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Plantar Fasciitis is a condition that is sometimes called a heel spur. This condition causes pain on the bottom of the heel when putting weight on the foot. There are probably many underlying causes of heel pain, and some physicians feel that it is probably more accurate to simply make a diagnosis of heel pain rather than try and define an absolute cause in every instance of heel pain. The Plantar Fascia is a structure that runs from the front of the heel bone (calcaneus) to the ball of the foot. This dense strip of tissue helps to support the longitudinal arch of the foot. As you can imagine, when the foot is on the ground a tremendous amount of force is concentrated on the plantar fascia. This can lead to stress on the plantar fascia where it attaches to the calcaneus. Small tears of the tendon can result and are repaired by the body.

Symptoms of Plantar Fasciitis
The symptoms of plantar fasciitis include pain in the center of the heel with weight bearing. This is usually most pronounced in the morning when the foot is first placed on the floor.

Diagnosis of Plantar Fasciitis
The diagnosis of plantar fasciitis is generally made on the history and physical examination. There are several conditions which can cause heel pain and plantar fasciitis must be distinguished from these conditions. An X–ray may be ordered to rule out a stress fracture of the calcaneus, and to see if a bone spur is present that is large enough to actually cause problems.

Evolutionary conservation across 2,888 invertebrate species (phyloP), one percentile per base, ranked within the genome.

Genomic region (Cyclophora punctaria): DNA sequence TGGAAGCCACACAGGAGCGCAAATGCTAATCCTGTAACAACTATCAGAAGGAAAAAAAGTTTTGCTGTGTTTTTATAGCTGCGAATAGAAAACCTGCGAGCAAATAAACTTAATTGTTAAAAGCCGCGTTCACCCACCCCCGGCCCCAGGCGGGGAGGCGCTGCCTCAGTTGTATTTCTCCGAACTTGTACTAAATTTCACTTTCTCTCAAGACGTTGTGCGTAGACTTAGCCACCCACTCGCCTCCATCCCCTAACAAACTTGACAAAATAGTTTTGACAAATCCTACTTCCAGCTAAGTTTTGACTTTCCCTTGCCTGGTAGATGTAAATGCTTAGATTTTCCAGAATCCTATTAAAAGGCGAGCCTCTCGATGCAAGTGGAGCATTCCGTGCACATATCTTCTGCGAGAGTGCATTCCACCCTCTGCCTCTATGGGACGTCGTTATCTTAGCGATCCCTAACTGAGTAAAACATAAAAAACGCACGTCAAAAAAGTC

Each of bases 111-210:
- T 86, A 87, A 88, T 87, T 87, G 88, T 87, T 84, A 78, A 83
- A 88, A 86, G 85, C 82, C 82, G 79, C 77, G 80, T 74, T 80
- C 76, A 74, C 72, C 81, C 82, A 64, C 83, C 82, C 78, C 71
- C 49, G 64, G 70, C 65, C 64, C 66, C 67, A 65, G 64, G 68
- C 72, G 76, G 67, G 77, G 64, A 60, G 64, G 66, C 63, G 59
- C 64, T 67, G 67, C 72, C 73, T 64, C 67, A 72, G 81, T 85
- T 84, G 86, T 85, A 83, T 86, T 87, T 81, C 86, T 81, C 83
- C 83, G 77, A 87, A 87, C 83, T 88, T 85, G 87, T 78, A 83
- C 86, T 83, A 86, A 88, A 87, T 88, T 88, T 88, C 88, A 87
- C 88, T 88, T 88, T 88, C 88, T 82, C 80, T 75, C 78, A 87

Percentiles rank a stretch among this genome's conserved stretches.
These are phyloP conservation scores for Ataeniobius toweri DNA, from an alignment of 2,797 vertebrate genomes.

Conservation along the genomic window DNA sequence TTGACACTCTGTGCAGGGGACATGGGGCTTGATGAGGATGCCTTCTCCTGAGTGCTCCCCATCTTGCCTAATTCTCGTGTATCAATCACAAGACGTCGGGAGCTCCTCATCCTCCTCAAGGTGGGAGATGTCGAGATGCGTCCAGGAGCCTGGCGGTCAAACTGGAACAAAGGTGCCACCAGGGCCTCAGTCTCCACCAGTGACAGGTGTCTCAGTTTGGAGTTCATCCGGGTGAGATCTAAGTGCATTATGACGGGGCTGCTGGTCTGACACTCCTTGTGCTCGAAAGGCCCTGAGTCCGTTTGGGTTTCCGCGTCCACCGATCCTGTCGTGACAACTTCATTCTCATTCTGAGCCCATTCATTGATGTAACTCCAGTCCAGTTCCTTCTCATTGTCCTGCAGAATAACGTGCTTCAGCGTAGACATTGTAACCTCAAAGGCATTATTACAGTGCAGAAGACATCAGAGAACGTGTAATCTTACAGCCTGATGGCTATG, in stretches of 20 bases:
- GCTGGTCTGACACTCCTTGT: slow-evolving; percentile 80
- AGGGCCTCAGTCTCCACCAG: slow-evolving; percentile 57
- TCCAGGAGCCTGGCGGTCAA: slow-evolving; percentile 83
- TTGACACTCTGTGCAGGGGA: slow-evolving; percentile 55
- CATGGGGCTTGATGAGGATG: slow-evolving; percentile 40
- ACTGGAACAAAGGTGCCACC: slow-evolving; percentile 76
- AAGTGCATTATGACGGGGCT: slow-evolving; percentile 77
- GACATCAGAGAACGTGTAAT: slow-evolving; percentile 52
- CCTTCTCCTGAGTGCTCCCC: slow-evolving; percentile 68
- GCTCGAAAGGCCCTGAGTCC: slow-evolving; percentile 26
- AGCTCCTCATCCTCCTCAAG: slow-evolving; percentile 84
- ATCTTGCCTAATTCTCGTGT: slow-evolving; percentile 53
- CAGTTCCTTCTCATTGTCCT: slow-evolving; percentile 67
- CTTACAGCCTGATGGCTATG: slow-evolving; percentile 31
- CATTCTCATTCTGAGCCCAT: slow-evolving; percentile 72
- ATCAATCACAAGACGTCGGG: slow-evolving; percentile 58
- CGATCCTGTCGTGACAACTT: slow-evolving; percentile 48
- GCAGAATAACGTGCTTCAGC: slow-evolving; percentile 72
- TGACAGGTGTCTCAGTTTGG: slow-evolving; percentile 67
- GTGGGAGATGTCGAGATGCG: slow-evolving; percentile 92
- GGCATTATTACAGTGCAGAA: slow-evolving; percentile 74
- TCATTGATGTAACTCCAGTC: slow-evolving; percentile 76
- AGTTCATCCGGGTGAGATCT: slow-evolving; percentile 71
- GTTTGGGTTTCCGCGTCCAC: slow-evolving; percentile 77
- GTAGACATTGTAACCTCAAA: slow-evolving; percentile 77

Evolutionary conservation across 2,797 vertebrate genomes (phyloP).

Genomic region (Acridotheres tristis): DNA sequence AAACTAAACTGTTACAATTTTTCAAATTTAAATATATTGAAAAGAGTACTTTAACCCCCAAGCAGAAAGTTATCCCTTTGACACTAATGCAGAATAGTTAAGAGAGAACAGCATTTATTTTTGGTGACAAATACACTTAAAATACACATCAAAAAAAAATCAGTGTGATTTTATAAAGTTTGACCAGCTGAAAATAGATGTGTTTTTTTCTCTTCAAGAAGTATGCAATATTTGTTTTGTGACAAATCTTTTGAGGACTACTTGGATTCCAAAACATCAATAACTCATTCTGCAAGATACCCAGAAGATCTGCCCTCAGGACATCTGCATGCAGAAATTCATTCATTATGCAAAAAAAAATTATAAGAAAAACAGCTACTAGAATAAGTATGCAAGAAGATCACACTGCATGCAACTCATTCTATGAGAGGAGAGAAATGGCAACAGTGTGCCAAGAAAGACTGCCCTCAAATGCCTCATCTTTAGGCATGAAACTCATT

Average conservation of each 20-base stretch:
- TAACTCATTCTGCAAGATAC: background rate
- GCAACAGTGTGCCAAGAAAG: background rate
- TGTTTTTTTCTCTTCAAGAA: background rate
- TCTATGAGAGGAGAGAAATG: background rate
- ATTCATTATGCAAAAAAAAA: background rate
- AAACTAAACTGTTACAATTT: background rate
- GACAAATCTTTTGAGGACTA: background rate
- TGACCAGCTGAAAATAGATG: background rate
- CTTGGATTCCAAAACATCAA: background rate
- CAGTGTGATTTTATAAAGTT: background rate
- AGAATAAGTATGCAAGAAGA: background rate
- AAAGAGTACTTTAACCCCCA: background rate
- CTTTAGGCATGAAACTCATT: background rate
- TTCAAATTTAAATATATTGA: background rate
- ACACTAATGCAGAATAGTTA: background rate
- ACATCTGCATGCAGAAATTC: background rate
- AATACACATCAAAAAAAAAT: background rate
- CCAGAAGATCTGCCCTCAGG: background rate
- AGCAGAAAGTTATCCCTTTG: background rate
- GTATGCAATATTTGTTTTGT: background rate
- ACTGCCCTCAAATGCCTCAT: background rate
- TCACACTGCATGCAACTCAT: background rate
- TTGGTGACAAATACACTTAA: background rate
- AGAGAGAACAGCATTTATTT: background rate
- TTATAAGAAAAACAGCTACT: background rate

Treatment of Plantar Fasciitis
Supporting the arch with a well fitted arch support, or orthoses, may help reduce the pressure on the plantar fascia. A special type of insert into the shoe called a heel cup, can reduce the pressure on the sore area and add padding to a heel that has lost some of the fat pad through degeneration.

Anti–inflammatory medications are sometimes used to decrease the inflammation in the fascia and reduce your pain. An injection of cortisone into the area of the fascia is effective. Cortisone should be used sparingly due to the fact that this medication may contribute to the process of degeneration of the fat pad, actually making the problem worse. Usually the procedure is done through a small incision on the side of the foot.

Surgery usually involves identifying the area where the plantar fascia attaches to the heel and releasing the fascia partially from the bone. If a small spur is present this is removed. The small nerves that travel under the plantar fascia are identified and released from anything that seems to be causing pressure on the nerves. This surgery can usually be done as an outpatient. The surgery can be done using a general anesthetic (where you are put to sleep) or some type of regional anesthetic. A regional anesthetic is a type of anesthesia where the nerves going to only a portion of the body are blocked. Injection of medications similar to Novocain are used to block the nerves for several hours.